Work through the below questions to assess how your practice would fare if it was to be audited.    All answers would need to have a yes answer against them for you to survive an audit.   If you answer no to any of the questions, there is some guidance on what needs to be done;

1. Does your organisation have a clearly expressed and up to date privacy policy?

The first thing you will be asked is the question above.  The Office of the Australian Information Commissioner states “Any organisation or agency the Privacy Act 1988 (Privacy Act) covers must have a privacy policy.”

An organisations privacy policy must provide the following:

  • their name and contact details
  • what kinds of personal information they collect and store
  • how they collect personal information and where it is stored
  • the reasons why they need to collect personal information
  • how they’ll use and disclose personal information
  • how you can access your personal information, or ask for a correction
  • how to lodge a complaint if you think your information has mishandled, and how they’ll handle your complaint
  • if they are likely to disclose your information outside Australia and, if practical, which countries they are likely to disclose the information to

2. Does your organisation have someone responsible for overall privacy management?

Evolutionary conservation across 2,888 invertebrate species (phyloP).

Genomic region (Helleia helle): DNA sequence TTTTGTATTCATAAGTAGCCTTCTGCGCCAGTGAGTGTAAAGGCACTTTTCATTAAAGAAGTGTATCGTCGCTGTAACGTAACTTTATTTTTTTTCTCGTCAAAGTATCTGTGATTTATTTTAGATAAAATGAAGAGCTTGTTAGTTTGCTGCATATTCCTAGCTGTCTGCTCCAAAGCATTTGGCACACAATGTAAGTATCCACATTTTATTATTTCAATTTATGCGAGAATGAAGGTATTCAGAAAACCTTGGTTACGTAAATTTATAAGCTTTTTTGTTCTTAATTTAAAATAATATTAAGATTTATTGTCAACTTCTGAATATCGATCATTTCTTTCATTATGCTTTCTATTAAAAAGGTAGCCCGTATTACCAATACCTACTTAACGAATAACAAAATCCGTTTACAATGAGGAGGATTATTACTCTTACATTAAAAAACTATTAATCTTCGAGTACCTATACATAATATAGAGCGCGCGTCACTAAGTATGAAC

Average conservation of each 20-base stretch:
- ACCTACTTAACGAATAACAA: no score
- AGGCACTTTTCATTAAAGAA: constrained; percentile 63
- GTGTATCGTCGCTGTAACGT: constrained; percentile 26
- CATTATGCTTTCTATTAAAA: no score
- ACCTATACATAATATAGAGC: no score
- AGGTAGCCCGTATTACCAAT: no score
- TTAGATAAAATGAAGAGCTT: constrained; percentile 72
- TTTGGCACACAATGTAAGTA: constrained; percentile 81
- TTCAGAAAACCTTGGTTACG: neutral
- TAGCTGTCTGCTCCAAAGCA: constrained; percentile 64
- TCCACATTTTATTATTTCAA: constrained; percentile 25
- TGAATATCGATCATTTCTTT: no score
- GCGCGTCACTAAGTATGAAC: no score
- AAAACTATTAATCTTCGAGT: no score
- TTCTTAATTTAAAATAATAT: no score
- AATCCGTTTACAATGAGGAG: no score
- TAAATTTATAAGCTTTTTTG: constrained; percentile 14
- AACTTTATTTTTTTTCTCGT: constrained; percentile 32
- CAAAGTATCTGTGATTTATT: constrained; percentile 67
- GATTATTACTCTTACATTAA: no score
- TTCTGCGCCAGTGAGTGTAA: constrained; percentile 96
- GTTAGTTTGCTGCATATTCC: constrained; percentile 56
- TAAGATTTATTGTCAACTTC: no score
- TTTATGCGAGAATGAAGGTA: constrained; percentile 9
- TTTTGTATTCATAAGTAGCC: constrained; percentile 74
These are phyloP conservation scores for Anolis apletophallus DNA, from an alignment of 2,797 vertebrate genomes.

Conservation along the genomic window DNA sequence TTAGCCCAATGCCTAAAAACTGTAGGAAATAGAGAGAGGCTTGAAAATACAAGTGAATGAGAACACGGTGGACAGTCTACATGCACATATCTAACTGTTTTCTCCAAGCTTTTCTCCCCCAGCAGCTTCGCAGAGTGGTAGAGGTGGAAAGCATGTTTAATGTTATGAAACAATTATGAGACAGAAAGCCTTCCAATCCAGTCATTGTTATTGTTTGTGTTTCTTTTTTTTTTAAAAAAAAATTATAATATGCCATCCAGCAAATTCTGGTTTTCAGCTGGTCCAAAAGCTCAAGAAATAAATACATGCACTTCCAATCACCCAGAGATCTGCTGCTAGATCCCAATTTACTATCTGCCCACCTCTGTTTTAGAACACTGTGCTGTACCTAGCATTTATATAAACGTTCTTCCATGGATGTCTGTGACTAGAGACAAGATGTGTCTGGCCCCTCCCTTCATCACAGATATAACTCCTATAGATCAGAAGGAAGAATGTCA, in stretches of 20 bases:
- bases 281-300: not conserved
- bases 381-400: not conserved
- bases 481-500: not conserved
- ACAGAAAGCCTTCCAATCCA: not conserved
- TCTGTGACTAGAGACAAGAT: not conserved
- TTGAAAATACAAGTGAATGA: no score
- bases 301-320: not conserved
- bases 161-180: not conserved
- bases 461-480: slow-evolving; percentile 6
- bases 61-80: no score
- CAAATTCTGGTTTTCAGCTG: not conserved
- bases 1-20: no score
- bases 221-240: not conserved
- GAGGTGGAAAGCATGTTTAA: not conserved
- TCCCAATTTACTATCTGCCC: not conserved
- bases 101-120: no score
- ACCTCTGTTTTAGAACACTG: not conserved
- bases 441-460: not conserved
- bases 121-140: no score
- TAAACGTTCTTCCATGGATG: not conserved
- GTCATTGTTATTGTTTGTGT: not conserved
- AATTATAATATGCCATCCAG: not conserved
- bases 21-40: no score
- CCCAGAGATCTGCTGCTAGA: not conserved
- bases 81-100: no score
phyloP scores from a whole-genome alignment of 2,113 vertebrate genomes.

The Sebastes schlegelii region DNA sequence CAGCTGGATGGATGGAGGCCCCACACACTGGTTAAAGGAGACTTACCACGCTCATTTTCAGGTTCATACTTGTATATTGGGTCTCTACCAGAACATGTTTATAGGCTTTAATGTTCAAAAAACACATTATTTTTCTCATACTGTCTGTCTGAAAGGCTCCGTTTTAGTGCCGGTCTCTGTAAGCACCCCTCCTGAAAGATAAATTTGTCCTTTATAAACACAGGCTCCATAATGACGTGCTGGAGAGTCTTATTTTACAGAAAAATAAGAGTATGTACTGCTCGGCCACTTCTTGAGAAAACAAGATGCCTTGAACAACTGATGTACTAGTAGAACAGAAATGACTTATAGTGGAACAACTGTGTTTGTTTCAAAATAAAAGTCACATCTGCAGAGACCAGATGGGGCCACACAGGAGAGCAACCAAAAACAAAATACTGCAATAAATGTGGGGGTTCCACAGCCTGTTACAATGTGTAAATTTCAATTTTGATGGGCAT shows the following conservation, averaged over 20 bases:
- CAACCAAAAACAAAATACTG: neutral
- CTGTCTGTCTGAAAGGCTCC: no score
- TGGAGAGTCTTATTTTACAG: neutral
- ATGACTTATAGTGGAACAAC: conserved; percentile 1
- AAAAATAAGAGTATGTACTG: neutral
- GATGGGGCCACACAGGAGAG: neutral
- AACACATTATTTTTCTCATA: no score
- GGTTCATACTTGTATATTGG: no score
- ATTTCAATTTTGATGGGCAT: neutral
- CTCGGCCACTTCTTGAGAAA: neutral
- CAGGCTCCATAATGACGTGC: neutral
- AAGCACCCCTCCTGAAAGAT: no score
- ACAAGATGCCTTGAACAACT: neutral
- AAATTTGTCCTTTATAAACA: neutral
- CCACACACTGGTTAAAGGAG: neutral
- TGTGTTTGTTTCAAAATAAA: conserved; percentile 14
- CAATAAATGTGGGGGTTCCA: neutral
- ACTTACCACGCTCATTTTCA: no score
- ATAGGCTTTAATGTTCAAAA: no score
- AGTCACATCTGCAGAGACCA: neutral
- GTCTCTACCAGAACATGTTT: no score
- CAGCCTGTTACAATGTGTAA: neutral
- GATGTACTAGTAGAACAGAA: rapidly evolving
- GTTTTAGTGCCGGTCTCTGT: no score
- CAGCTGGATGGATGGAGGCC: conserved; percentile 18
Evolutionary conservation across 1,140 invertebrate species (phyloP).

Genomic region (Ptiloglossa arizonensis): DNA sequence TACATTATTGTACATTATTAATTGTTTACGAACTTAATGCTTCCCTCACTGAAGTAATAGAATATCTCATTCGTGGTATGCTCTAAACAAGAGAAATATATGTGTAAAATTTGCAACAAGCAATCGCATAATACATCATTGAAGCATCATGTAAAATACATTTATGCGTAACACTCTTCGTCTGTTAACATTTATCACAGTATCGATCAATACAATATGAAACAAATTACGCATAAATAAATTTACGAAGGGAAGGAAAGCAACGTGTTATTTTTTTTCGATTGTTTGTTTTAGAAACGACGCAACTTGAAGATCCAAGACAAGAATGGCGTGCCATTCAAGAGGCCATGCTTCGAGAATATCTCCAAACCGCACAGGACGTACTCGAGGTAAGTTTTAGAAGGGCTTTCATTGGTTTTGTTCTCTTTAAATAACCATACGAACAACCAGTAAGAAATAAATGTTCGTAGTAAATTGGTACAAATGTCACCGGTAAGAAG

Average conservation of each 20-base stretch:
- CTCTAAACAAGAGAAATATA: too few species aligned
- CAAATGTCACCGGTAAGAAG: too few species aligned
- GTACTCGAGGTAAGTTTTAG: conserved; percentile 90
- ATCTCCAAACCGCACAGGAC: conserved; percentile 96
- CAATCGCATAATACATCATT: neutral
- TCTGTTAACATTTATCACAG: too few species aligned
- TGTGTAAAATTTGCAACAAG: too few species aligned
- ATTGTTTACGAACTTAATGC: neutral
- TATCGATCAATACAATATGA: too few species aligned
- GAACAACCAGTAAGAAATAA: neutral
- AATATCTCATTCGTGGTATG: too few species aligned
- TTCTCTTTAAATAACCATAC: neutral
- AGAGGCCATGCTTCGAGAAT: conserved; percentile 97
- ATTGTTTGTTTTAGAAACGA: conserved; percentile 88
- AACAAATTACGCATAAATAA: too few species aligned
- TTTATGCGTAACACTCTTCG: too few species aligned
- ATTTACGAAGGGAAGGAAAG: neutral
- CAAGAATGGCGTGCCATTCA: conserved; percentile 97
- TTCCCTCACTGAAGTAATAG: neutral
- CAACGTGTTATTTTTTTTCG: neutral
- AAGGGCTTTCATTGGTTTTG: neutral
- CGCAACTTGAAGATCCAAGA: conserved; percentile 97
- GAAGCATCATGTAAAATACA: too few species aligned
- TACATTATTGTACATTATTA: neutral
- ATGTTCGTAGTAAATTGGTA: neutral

Knowing who in the practice has the expertise and responsibility for meeting privacy requirements helps all staff respond efficiently to any privacy issues and seek prompt guidance when they need it.   Someone needs to take responsibility for this role.   Typically, this responsibility is given to the practice manager.   

If you have a privacy policy in place and have appointed responsibility to someone then you are 2/3 of the way there.   One final question to answer.

3. Does your organisation have IT security processes and controls in place to protect personal information?

The Office of the Australian Information Commissioner’s Guide to securing personal information sets out a number of IT security steps that Healthcare Providers need to consider to protect the patient information they hold.

Relevant IT Security Policies to consider are;

      • software security
      • encryption
      • network security
      • whitelisting
      • blacklisting
      • testing
      • backing up
      • email security.

All of the above bullet points should be covered in IT Policies that you have set out and developed for your practice.   We have developed IT policies for many Healthcare Providers over the years and can provide you with any assistance you may require.    Once those policies are in place, your systems and applications need to adhere to them.

Answering the above three questions is a simplified method of determining the many requirements of being and staying compliant.   Being able to answer yes to all of the above does show you have been diligent in your responsibility as a Healthcare organisation.

If you are unable to truthfully answer yes to all of the three questions, putting in place what is required is not difficult or expensive.    All it takes is reaching out to us to assist.